Giving the gift of going public
FOR YEARS, EDWARD RODGERS of Denver was a national specialist on child abuse. A lawyer, FBI agent and former child abuse investigator for the Denver district attorney’s office, he was instrumental in developing incest and child abuse statues. He went on the lecture circuit. he sat on various panels about child abuse. He wrote articles about abusers for various journals.
As the old saying goes: It takes one to know one. last week, Rodgers was found guilty of sexually and physically abusing two of his daughters, who are now adults.
A Denver judge directed a guilty verdict against Rodgers, suing that he had committed incest and tormented his children ‘with consistent emotional and physical abuse.’ The jury awarded each of the two daughters $1.2 million, nearly six times what their attorneys sought.
Rodgers, meanwhile, failed to show for trial and has disappeared, reportedly to Mexico. The sisters, Sharon Simone of Belmont and Susan Hammond of southern California, may never see any money, but they feel enormous relief.
So should we all. The courage it took for the sisters to subject themselves to a painful public ordeal was a gift to all of us, particularly victims of childhood abuse.
It tells other victims that they can be heard. And it sends a message to abusers: Your deeds can come back to haunt you, even 30 years later. Buy now, pay later.
Rodgers would have gotten away with it had Simone not been moved by the story of a Beverly girl who was sexually abused by a neighbor. The man, Michael Ferguson, pleaded guilty, and the girl’s parents thought that if their daughter saw him being led off in handcuffs at sentencing, it would help her recovery.
Instead, the family watched in horror as Judge John T. Ronan gave Ferguson a suspended sentence after a parade of character witnesses extolled his virtues.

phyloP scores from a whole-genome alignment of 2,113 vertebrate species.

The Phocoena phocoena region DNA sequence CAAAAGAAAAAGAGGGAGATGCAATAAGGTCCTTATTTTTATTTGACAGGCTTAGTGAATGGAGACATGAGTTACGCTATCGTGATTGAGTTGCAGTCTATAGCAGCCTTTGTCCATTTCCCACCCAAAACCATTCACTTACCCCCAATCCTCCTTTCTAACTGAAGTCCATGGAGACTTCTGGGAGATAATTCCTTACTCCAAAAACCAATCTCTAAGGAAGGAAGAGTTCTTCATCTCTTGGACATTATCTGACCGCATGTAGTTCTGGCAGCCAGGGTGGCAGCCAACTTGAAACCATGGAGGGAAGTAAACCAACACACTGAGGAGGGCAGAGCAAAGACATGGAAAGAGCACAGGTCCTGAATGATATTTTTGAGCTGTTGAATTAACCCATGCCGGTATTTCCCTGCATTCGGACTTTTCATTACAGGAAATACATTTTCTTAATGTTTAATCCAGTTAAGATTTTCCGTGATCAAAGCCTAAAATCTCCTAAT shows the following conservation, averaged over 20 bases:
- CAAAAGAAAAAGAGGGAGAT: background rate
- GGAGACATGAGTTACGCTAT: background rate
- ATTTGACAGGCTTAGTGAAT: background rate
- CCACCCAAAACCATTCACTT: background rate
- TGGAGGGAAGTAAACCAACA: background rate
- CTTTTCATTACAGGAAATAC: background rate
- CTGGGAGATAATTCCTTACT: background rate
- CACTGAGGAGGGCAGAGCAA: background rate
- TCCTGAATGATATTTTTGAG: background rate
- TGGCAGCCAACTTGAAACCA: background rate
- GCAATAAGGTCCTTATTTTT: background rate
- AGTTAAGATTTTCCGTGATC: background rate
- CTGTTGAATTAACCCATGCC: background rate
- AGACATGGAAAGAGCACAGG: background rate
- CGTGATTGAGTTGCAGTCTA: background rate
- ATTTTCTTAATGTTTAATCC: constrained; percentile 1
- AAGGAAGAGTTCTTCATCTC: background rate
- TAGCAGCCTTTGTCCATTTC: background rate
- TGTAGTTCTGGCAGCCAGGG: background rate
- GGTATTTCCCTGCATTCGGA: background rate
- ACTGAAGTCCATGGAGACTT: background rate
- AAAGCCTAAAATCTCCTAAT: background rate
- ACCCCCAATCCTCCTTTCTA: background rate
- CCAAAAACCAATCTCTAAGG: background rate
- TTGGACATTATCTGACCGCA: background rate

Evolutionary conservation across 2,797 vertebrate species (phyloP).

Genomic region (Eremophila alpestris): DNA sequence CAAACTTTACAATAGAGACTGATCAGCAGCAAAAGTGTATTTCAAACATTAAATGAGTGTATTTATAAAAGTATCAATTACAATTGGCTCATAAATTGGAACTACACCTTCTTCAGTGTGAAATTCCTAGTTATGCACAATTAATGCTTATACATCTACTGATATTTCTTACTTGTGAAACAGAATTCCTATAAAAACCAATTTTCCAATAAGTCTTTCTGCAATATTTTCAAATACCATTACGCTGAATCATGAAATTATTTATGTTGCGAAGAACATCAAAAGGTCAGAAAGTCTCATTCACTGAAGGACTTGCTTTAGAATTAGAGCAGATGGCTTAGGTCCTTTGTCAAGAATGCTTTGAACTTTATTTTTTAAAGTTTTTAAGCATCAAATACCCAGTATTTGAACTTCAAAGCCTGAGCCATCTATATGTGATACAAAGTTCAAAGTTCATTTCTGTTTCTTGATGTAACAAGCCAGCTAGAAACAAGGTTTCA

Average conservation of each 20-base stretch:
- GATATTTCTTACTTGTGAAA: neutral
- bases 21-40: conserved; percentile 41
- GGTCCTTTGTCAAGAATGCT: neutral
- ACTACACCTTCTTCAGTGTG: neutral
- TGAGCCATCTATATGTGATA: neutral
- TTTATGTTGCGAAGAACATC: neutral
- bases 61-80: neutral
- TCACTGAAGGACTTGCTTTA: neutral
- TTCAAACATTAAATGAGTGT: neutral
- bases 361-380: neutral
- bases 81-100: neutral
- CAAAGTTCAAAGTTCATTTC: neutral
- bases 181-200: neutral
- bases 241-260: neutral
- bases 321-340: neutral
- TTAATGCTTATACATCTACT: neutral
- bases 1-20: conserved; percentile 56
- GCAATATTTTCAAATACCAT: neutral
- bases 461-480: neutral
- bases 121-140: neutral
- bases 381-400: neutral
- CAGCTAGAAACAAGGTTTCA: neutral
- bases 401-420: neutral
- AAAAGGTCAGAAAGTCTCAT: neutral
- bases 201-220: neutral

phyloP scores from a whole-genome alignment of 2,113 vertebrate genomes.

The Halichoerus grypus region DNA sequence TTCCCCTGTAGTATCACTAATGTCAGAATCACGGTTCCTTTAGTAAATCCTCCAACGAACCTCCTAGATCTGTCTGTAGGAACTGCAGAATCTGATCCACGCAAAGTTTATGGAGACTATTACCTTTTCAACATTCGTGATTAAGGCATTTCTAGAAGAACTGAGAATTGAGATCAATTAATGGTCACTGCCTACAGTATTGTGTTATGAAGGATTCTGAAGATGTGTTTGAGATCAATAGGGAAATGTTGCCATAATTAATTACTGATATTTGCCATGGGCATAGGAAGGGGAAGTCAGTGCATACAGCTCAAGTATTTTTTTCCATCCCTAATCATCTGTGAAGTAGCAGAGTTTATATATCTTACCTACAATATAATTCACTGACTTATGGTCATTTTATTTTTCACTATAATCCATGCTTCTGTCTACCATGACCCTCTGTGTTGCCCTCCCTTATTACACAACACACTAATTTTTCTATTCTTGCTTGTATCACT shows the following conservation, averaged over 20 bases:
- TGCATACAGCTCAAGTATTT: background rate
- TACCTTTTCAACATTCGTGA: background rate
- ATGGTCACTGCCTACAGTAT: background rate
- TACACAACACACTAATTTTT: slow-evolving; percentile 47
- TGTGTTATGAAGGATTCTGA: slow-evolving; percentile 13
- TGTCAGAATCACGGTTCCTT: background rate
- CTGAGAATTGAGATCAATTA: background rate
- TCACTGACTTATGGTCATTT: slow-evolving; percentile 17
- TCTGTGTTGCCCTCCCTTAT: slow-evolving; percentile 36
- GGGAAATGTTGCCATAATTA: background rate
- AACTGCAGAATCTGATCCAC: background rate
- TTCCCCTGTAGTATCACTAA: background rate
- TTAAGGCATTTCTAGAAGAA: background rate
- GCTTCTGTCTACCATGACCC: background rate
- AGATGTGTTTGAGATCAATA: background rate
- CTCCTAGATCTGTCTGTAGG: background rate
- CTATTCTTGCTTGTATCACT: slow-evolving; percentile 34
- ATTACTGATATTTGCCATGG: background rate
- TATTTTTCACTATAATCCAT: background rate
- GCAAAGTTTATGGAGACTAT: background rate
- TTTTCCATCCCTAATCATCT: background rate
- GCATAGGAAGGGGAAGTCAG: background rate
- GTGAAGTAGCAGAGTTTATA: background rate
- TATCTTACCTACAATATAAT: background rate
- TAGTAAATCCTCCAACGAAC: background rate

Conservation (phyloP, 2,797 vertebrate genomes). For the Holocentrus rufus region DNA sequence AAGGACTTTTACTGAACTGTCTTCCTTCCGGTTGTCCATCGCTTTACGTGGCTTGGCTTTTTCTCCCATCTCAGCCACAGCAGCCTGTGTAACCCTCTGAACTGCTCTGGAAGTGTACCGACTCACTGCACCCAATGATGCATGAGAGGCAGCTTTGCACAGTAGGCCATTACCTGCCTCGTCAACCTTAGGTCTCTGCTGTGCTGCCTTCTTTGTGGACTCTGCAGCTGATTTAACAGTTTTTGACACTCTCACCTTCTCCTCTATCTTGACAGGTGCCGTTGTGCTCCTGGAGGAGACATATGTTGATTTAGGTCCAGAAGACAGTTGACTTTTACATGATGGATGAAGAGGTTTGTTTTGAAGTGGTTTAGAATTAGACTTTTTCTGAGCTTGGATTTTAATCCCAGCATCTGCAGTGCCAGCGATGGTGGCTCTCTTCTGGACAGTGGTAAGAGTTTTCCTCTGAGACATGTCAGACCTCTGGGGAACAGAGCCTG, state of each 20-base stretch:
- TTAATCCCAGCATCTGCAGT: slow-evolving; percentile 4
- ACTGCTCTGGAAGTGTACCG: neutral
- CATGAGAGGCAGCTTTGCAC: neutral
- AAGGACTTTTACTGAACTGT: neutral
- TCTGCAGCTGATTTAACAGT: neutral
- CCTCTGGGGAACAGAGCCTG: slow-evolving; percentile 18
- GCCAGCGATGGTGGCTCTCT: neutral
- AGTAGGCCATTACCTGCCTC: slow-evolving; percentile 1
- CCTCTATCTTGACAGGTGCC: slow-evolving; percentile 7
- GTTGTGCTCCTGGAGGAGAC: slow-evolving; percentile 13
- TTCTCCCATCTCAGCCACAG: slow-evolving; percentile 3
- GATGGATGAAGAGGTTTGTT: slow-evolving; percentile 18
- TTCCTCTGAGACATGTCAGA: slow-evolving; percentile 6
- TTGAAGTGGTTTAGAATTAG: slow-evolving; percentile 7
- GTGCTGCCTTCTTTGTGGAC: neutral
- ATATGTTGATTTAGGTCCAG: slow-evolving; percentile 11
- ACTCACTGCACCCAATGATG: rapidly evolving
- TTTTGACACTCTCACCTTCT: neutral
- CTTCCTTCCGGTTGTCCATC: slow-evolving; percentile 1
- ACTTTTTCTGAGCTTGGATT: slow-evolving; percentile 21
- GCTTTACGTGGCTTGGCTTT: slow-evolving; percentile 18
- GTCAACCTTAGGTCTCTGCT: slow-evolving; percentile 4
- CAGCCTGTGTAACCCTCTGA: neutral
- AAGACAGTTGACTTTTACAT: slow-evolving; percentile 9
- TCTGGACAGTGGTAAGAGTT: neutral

When Simone read about it, she felt the girl’s pain. An memories she had long repressed came rushing back.
‘I couldn’t handle it,’ said Simone, now 45. ‘I thought of that little girl sitting there, having to hear what a good man he was. I was enraged.’
It is still difficult for Simone to talk about her own abuse. The oldest, she was her father’s pet, and she tried her best to please him so she would not be attacked. She also tried to protect her younger siblings, but to no avail.
‘We’d get beaten for not combing our hair right, for not washing our hands,’ she said. ‘I remember a broken eardrum, tons of bloody lips and noses. My mother’s ribs were broken.’
Simone’s husband, an engineer, tearfully testified to his wife’s dysfunction stemming from childhood abuse.
The scars remain, much like post-traumatic stress syndrome. ‘The most profound damage that is slowly being healed is the ability to feel,’ Simone said. ‘If you try to raise six children without physiological and emotional responses, how can you be a mother and wife?’
Simone, a former administrator and faculty member at Lesley College, is not currently able to work or attend courses in her doctoral program at harvard University. At one point, she would drive around in the middle of the night, sleeping in her car.
The lawsuit has deeply divided the family, with the four sisters on one side, their three brothers on the other.
‘My brothers wanted to keep it all in the family,’ Simone said. ‘Our whole lives were spent protecting my father’s public image. I’m not vengeful, but I’m not going to protect him anymore.’
It took guts for Simone and her sisters to come forward. They were raised in a strict Catholic family, ‘to take care of men,’ said Simone, whose parents divorced in 1968.
Shortly before the trial, she went to the Harvard Law School library to look for articles her father had written. In one piece, there is a picture of a boy with marks on his body. The caption reads: ‘Boy given duties to perform by his father, failed to do them and was struck with a piece of
Simone glanced at the picture and noted, sadly: ‘this is exactly what my father did. He broke a 2-by-4 over my brother’s bottom while we all watched.’
Her father wrote, in conclusion: ‘The safety of our children in America should be of concern to all of us, and it is only through community interaction and cooperation that it can be adequately handled.’ It’s essential, too, that the abuser acknowledge his abuses.